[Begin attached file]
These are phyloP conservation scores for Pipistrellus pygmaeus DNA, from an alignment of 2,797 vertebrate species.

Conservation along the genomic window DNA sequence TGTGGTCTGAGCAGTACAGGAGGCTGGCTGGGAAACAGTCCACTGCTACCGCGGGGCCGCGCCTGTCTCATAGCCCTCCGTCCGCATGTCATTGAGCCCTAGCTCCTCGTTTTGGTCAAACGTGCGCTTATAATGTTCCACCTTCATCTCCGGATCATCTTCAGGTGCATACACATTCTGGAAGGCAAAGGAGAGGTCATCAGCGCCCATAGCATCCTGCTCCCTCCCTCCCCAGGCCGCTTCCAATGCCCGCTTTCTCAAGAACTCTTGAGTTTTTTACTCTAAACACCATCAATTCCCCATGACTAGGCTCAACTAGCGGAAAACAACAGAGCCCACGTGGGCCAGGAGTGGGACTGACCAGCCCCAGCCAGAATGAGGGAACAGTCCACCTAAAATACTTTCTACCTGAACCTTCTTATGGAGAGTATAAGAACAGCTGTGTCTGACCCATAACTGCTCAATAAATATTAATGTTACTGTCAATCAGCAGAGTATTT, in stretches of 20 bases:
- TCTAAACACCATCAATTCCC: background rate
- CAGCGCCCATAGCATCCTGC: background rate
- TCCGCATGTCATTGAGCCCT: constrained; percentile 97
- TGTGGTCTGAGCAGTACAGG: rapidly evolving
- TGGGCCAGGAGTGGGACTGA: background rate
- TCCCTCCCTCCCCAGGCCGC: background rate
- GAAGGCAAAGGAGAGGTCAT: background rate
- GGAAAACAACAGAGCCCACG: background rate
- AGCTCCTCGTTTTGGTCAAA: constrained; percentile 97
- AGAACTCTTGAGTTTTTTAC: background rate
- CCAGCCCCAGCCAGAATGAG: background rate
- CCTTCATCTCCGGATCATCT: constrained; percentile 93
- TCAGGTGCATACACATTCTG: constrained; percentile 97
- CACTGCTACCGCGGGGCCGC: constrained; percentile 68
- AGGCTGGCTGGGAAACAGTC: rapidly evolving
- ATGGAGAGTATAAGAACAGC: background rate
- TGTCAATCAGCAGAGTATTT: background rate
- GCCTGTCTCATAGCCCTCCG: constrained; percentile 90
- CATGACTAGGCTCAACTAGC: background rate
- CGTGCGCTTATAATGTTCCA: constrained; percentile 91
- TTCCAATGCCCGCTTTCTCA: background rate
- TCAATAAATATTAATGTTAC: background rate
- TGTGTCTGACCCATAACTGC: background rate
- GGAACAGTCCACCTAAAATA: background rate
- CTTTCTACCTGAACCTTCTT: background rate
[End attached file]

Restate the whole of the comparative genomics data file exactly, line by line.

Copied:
These are phyloP conservation scores for Pipistrellus pygmaeus DNA, from an alignment of 2,797 vertebrate species.

Conservation along the genomic window DNA sequence TGTGGTCTGAGCAGTACAGGAGGCTGGCTGGGAAACAGTCCACTGCTACCGCGGGGCCGCGCCTGTCTCATAGCCCTCCGTCCGCATGTCATTGAGCCCTAGCTCCTCGTTTTGGTCAAACGTGCGCTTATAATGTTCCACCTTCATCTCCGGATCATCTTCAGGTGCATACACATTCTGGAAGGCAAAGGAGAGGTCATCAGCGCCCATAGCATCCTGCTCCCTCCCTCCCCAGGCCGCTTCCAATGCCCGCTTTCTCAAGAACTCTTGAGTTTTTTACTCTAAACACCATCAATTCCCCATGACTAGGCTCAACTAGCGGAAAACAACAGAGCCCACGTGGGCCAGGAGTGGGACTGACCAGCCCCAGCCAGAATGAGGGAACAGTCCACCTAAAATACTTTCTACCTGAACCTTCTTATGGAGAGTATAAGAACAGCTGTGTCTGACCCATAACTGCTCAATAAATATTAATGTTACTGTCAATCAGCAGAGTATTT, in stretches of 20 bases:
- TCTAAACACCATCAATTCCC: background rate
- CAGCGCCCATAGCATCCTGC: background rate
- TCCGCATGTCATTGAGCCCT: constrained; percentile 97
- TGTGGTCTGAGCAGTACAGG: rapidly evolving
- TGGGCCAGGAGTGGGACTGA: background rate
- TCCCTCCCTCCCCAGGCCGC: background rate
- GAAGGCAAAGGAGAGGTCAT: background rate
- GGAAAACAACAGAGCCCACG: background rate
- AGCTCCTCGTTTTGGTCAAA: constrained; percentile 97
- AGAACTCTTGAGTTTTTTAC: background rate
- CCAGCCCCAGCCAGAATGAG: background rate
- CCTTCATCTCCGGATCATCT: constrained; percentile 93
- TCAGGTGCATACACATTCTG: constrained; percentile 97
- CACTGCTACCGCGGGGCCGC: constrained; percentile 68
- AGGCTGGCTGGGAAACAGTC: rapidly evolving
- ATGGAGAGTATAAGAACAGC: background rate
- TGTCAATCAGCAGAGTATTT: background rate
- GCCTGTCTCATAGCCCTCCG: constrained; percentile 90
- CATGACTAGGCTCAACTAGC: background rate
- CGTGCGCTTATAATGTTCCA: constrained; percentile 91
- TTCCAATGCCCGCTTTCTCA: background rate
- TCAATAAATATTAATGTTAC: background rate
- TGTGTCTGACCCATAACTGC: background rate
- GGAACAGTCCACCTAAAATA: background rate
- CTTTCTACCTGAACCTTCTT: background rate